Rome (AsiaNews) - The world has congratulated the newly re-elected US President Barack Obama. However, not everyone is happy. For Europe and the Western world, the election is good news; for a number of Asian governments, four more years of Obama will be a challenge.
China, America's largest trading partner, congratulated Barack Obama on his re-election. "President Hu Jintao and Premier Wen Jiabao sent messages of congratulations to President Obama on his being re-elected president of the United States," Foreign Ministry spokesman Hong Lei said in Beijing.
Vice President Xi Jinping, who is almost certain to take the ruling Communist Party's top post of general-secretary during the congress, also sent a message of congratulation to Vice President Joe Biden, the foreign ministry spokesman said. However, on its editorial page the China Daily warns of new "trade problems" with this administration.
In Moscow, Washington's historic Cold War adversary, reactions are cautious. Whilst President Putin sent a personal message of congratulations, Prime Minister Medvedev praised the newly re-elected president as an "understanding and reliable" partner. A member of the Russian parliament, the Duma, said however that provocations would not be admitted.
For Israel, Obama's victory is "good news" even though the relationship between the two countries is not as close as under Republican administrations.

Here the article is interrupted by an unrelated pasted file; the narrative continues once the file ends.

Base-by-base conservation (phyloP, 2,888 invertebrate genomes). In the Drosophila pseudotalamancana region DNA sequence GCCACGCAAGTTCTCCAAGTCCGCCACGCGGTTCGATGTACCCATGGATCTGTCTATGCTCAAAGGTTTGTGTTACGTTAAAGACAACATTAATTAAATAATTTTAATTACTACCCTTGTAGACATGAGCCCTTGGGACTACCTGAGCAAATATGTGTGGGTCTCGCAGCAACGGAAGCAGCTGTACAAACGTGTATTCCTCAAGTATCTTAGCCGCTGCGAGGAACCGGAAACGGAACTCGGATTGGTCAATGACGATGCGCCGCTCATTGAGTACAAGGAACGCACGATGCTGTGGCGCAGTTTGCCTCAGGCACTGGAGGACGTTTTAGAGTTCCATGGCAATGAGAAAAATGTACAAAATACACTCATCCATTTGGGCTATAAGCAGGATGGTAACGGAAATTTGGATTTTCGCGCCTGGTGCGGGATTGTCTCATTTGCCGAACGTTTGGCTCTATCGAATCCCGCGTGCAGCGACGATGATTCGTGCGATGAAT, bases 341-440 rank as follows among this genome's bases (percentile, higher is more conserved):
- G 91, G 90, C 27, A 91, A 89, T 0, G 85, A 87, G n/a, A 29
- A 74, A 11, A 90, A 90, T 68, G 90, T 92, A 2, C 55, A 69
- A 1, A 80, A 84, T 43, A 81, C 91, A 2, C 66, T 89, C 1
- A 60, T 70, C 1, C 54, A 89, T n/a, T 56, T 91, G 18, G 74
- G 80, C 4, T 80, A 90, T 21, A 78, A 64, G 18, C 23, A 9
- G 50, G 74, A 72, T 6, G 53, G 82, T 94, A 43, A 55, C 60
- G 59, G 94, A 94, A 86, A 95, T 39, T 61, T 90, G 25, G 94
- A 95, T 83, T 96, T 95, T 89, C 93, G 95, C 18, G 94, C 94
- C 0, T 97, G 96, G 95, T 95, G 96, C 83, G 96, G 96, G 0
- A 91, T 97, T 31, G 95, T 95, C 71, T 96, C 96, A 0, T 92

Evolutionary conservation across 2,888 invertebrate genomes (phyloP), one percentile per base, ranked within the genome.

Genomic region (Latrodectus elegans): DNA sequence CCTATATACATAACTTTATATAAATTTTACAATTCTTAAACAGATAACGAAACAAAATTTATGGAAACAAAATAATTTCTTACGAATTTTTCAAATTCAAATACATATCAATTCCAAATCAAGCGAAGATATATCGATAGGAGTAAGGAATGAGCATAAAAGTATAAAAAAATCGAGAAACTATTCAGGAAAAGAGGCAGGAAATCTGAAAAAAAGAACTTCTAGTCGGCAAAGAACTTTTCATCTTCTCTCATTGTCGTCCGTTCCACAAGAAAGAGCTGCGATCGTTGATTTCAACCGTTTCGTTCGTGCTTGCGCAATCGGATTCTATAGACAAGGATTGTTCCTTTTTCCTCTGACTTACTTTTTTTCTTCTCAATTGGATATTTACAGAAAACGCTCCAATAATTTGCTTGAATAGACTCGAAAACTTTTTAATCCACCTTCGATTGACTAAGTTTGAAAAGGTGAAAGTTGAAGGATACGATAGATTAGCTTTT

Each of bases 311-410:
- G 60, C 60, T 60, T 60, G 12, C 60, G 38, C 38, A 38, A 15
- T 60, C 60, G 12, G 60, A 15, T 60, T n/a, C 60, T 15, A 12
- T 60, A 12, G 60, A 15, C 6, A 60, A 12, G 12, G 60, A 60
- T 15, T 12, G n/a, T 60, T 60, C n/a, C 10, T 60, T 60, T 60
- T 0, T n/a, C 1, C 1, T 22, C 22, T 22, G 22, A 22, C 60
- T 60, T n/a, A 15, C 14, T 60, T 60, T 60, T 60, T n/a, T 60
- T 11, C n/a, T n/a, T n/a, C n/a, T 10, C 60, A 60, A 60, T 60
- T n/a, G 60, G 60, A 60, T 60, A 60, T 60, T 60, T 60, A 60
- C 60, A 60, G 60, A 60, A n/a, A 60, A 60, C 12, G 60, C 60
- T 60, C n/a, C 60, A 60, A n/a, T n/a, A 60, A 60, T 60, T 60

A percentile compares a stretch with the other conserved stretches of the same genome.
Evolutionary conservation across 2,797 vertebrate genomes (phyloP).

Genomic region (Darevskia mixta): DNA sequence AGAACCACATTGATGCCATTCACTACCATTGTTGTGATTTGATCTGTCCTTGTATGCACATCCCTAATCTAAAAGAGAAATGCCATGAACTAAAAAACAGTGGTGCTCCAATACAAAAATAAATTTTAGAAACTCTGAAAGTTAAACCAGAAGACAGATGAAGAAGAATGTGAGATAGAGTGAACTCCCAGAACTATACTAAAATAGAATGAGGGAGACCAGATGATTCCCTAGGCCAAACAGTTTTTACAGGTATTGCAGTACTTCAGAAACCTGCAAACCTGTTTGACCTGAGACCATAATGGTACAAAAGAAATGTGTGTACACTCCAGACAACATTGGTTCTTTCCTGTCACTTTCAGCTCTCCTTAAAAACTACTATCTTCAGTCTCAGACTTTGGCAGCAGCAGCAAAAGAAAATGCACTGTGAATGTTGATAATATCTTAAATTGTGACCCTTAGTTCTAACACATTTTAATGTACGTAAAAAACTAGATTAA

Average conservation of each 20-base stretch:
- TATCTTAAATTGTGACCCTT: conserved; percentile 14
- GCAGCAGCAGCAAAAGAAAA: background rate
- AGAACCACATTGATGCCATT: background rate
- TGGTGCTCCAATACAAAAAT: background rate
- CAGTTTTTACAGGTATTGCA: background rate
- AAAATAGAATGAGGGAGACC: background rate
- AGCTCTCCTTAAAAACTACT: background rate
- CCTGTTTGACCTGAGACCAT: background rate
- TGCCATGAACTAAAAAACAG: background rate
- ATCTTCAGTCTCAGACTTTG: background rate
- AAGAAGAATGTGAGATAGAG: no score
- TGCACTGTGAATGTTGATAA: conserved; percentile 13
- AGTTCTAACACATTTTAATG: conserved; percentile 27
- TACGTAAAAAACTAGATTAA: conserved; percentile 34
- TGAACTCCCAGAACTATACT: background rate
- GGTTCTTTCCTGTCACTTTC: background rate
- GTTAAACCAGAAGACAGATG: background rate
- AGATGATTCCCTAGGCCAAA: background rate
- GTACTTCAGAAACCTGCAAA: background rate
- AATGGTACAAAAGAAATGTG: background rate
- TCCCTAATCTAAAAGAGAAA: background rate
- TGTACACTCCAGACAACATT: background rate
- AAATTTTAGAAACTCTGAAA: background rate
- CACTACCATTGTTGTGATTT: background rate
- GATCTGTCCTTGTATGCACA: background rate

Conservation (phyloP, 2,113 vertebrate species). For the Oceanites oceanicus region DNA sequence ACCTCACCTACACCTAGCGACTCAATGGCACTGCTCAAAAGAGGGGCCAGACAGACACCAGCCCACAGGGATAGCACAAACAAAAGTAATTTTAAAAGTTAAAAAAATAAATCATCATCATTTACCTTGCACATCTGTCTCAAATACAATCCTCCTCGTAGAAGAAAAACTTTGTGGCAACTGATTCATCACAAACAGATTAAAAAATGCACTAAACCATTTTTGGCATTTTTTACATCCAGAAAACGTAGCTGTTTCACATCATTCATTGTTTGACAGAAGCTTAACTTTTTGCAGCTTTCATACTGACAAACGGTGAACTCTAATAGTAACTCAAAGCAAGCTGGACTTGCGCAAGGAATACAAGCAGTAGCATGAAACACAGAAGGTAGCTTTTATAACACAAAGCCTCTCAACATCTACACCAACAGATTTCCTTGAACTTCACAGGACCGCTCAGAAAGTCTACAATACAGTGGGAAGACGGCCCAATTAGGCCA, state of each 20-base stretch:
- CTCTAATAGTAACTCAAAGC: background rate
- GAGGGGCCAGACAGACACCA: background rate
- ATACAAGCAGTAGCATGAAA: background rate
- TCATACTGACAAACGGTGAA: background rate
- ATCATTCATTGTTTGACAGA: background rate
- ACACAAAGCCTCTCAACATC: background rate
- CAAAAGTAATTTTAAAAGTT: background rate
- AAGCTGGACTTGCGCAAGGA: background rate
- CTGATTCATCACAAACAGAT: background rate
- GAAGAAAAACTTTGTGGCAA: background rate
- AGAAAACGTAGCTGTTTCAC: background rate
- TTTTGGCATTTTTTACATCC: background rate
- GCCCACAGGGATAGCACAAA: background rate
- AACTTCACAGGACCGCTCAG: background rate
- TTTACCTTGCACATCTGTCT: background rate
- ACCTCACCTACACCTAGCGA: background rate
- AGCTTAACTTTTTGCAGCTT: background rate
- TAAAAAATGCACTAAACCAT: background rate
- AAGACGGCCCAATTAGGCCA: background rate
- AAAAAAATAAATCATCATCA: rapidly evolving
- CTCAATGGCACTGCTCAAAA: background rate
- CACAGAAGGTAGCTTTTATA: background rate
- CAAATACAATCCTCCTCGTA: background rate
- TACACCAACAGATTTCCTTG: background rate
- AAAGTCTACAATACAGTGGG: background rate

For Prime Minister Benjamin Netanyahu, "The strategic alliance between Israel and the United States is stronger than ever."
"I will continue to work with President Obama to ensure the vital security interests of Israel and the United States," he added.
Palestinians, who hoped to see Obama re-elected, it is even better news. Chief Palestinian negotiator Saeb Erekat expressed hopes that Obama will focus in his second term on "democracy, peace, and stability" in the region, the implementation of a "two-state solution" and get Israel to withdraw to the 1967 borders.
For the Arab world in general and Egypt in particular nothing has changed, at least according to Essam el-Erian, deputy chief of the Muslim Brotherhood's Freedom and Justice Party, who insisted that the Arabs must rely on their own resources and that Egypt has to build itself lone. In his view, were it not for American domination, Egypt could draft its own constitution and build its democratic regime and be a model for Africa and the Third world.
Iran is even less diplomatic. According to the Fars news agency, which is close to the Pasdaran, Obama's victory is less to popular support than to the fact that Romney lacks what it takes to win. One critical point for Fars is his reputation as another "Bush," whilst American Jews are close to Obama.
For Ihsanullah Ihsan, spokesman for armed Tehrik-e-Taleban Pakistan (TTP), an armed militant group, there is no difference between Obama and other leaders because the US remains the "main enemy".
Europe appears more positive in its reactions. German Chancellor Angela Merkel congratulated Barack Obama on his re-election, praising the US leader for the discussions over issues such as Afghanistan and the global economic downturn.
European Union President Herman Van Rompuy more modestly twitted that he was "very happy".
British Prime Minister David Cameron was happier. "Warm congratulations to my friend @BarackObama," Cameron wrote on his Twitter account. "Look forward to continuing to work together."
French President François Hollande also warmly congratulated Obama as did India.
"The government and people of India have sent their congratulations to President Obama on his winning a second mandate from the people of the US who have expressed their will in the great tradition of democracy in their country," the External Affairs Ministry said in a statement.
Similarly, UN Secretary General Ban Ki-moon warmly congratulated Obama, saying that he "looks forward to continuing to work with President Obama and his administration".